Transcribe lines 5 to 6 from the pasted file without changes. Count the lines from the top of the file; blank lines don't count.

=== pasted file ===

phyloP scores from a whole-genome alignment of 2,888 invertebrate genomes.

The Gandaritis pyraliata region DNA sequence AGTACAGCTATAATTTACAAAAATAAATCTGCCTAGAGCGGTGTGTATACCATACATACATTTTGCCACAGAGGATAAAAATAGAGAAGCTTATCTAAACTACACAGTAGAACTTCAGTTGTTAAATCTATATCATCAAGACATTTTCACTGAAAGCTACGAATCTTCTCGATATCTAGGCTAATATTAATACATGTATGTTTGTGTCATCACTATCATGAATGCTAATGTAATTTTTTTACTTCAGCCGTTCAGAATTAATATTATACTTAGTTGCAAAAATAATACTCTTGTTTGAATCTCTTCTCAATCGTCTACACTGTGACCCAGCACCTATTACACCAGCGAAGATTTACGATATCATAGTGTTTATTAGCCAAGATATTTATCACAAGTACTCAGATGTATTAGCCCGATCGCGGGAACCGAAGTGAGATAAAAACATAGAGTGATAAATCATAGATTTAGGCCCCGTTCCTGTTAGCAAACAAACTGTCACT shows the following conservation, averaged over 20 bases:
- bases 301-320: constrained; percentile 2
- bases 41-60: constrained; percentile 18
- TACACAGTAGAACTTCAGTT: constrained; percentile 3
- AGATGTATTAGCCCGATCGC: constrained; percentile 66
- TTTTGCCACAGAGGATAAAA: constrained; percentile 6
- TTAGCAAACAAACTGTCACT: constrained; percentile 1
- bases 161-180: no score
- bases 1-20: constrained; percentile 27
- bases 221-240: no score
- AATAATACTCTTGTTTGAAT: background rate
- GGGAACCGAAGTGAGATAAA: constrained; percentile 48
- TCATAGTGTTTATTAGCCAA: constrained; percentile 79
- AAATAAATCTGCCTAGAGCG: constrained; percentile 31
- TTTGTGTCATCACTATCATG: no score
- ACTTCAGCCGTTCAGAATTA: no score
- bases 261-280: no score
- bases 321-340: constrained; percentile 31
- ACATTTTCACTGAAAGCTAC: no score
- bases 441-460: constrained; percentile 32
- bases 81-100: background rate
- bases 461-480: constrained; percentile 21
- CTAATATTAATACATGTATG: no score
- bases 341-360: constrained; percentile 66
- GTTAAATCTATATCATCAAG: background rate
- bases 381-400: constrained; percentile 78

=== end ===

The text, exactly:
- TACACAGTAGAACTTCAGTT: constrained; percentile 3
- AGATGTATTAGCCCGATCGC: constrained; percentile 66